But Ed McBain’s 87th Precinct team are very much New York-style cops. They reflect the culture of that part of the US in a lot of ways. The way they go about their jobs, the way they interact with people, and their views and attitudes are very much East Coast U.S. north of the Mason-Dixon Line. Their speech patterns and shared understanding reflect the culture too. Here for instance is a snippet from Hail to the Chief, in which Steve Carella and Bertram Kling are called to the scene when six naked bodies are found in a ditch in the middle of winter. One of the on-the-scene cops, Monaghan, says,
‘Got yourself a regular massacre this time.’…
‘Little Big Horn,’ Monroe [the other on-the-scene cop] said.
‘My Lai,’ Monaghan said.
The detectives, cops and other characters of the 87th Precinct have distinctive American voices. Could you imagine them, for instance, as members of the Sûreté du Québec? And yet, McBain creates those distinctive voices in subtle ways, so that they become part – an important part, but only part – of these characters’ personalities.
In the same way as the folks from the 87th Precinct wouldn’t work in the Sûreté du Québec, it would be hard to imagine Louise Penny’s Armand Gamache anywhere else. His world view, attitudes, lifestyle and interaction patterns are distinctly Québécois. For instance, in A Fatal Grace (AKA Dead Cold), Gamache and his team investigate the Christmastime murder of newly-famous author CC de Poitiers, who moved to the rural town of Three Pines shortly before her death. At one point, there’s a domestic scene in which Gamache and his wife Reine-Marie are discussing the case over a fireside dinner of boeuf bourgignon over egg noodles and a basket of sliced baguette. Here’s just a line or two of their conversation as they talk about de Poitiers and her husband Richard Lyon:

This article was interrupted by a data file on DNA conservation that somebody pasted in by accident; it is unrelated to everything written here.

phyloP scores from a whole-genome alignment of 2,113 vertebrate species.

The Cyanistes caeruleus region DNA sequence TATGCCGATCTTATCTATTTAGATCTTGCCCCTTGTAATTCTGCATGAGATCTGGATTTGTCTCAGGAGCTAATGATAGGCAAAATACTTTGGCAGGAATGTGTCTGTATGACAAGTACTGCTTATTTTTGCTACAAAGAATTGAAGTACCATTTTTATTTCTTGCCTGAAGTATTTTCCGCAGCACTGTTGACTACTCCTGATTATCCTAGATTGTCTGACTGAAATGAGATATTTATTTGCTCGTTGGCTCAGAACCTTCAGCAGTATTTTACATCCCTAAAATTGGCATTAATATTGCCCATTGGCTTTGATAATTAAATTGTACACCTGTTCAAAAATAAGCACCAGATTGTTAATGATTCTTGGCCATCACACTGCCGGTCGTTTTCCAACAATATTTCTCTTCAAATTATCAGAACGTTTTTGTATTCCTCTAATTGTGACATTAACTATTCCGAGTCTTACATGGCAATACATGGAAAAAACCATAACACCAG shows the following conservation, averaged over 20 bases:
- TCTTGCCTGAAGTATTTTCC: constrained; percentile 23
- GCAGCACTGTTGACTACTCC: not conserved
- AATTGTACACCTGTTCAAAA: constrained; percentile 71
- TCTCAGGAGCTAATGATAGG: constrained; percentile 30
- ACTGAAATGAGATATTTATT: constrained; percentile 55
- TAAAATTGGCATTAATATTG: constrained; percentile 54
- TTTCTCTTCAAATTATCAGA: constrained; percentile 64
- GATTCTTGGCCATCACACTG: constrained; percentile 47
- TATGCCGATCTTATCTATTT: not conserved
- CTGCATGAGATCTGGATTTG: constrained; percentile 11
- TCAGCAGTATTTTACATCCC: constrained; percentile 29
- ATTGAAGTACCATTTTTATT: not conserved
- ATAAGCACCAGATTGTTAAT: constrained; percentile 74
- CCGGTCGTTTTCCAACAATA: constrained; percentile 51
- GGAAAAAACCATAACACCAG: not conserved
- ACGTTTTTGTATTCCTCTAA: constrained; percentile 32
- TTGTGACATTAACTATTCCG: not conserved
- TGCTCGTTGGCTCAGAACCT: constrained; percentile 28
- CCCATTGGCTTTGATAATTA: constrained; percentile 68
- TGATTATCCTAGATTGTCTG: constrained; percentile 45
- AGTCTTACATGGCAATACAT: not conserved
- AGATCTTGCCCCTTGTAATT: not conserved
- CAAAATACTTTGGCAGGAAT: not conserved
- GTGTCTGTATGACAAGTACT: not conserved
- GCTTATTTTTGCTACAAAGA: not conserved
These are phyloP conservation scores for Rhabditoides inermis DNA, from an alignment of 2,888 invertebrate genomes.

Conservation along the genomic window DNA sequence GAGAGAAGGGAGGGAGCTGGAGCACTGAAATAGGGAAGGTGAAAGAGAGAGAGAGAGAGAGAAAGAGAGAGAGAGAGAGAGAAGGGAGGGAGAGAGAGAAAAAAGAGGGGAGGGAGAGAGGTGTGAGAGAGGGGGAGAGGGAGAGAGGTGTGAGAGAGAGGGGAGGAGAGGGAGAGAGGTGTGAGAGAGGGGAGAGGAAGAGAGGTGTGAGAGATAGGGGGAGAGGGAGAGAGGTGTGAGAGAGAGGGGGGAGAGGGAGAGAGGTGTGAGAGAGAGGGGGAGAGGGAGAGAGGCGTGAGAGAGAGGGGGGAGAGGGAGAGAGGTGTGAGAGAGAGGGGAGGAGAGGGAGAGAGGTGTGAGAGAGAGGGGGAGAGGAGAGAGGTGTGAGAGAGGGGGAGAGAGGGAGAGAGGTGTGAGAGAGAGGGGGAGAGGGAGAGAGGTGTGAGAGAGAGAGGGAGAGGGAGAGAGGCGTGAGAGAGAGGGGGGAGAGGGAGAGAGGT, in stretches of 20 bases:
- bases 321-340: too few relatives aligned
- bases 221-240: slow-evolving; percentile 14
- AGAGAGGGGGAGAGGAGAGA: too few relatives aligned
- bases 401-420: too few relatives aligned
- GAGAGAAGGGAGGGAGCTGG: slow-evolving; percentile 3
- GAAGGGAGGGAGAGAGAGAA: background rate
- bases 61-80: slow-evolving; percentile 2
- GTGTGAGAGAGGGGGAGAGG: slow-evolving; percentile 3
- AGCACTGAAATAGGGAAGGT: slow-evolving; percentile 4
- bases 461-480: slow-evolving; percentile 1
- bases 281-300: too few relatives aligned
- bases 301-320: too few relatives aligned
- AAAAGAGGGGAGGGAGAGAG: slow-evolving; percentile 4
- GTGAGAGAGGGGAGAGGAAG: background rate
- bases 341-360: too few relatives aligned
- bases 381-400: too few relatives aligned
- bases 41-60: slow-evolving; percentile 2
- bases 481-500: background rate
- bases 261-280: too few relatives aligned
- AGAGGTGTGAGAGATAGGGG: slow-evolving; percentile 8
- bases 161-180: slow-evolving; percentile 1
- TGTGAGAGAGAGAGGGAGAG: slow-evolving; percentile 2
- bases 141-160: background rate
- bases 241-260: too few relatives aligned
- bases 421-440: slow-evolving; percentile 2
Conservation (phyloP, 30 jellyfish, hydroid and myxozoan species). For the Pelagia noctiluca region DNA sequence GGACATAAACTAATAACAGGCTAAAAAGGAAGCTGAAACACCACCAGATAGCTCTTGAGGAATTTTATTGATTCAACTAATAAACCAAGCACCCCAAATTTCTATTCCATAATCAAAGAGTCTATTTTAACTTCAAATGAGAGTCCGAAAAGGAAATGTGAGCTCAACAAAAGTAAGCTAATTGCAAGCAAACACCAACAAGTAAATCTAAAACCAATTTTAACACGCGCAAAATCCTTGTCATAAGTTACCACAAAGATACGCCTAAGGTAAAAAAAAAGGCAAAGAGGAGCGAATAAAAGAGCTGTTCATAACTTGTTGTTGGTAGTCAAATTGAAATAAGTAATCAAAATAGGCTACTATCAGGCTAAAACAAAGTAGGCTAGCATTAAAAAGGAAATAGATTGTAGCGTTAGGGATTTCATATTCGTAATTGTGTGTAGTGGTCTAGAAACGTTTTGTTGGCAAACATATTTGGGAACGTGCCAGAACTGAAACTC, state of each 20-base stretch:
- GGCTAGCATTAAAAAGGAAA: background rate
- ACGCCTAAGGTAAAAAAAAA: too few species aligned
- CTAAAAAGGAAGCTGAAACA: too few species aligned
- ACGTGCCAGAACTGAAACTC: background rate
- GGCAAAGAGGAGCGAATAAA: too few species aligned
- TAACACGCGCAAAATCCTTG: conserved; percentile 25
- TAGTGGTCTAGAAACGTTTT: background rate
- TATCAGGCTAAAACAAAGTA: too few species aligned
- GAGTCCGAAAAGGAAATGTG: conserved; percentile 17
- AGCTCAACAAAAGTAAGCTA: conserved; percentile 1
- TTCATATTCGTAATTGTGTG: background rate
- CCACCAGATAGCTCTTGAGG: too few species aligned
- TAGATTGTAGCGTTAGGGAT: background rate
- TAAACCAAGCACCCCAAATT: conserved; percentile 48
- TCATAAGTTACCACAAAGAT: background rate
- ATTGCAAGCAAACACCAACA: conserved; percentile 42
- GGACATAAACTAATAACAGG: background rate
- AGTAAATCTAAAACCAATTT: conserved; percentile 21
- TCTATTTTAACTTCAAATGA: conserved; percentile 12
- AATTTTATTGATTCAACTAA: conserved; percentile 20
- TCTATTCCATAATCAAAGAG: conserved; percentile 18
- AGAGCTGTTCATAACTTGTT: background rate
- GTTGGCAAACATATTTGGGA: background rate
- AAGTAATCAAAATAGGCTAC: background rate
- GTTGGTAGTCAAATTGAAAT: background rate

‘‘What a strange couple,’ said Reine-Marie… ‘I wonder why Richard and CC stayed together…’
‘I do, too…Have you heard of her?’
‘Never. But she might be known in the English community.’’
Gamache has certainly been shaped by his culture. But Penny shows us that part of his personality in subtle ways that are woven into his character. And that makes his voice all the more distinctive.
Angela Savage has chosen a fascinating way to give her PI sleuth Jayne Keeney a distinctly Australian voice. Keeney is an ex-pat who lives and works in Bangkok. Her world view, opinions and way of looking at life are uniquely Melbourne. She’s learned to adapt to life in Thailand. She speaks fluent Thai, eats in the way the locals eat, and understands the culture and ways in which one is expected to interact. And yet she hasn’t lost her own sense of identity, and Savage shows us this by, if I can put it this way, contrasting Keeney with the local people she meets. That approach allows Savage to give Keeney her uniquely Australian voice and outlook without constantly reminding the reader of it. Instead, she weaves Keeney’s culture through her personality.
And that’s the way it is in real life. We’re shaped by our cultures and our assumptions and world views are a product of them. Fictional characters wouldn’t be realistic if that weren’t true of them too.
*NOTE: The title of this post is a line from Jonathan Larson’s Take Me or Leave Me.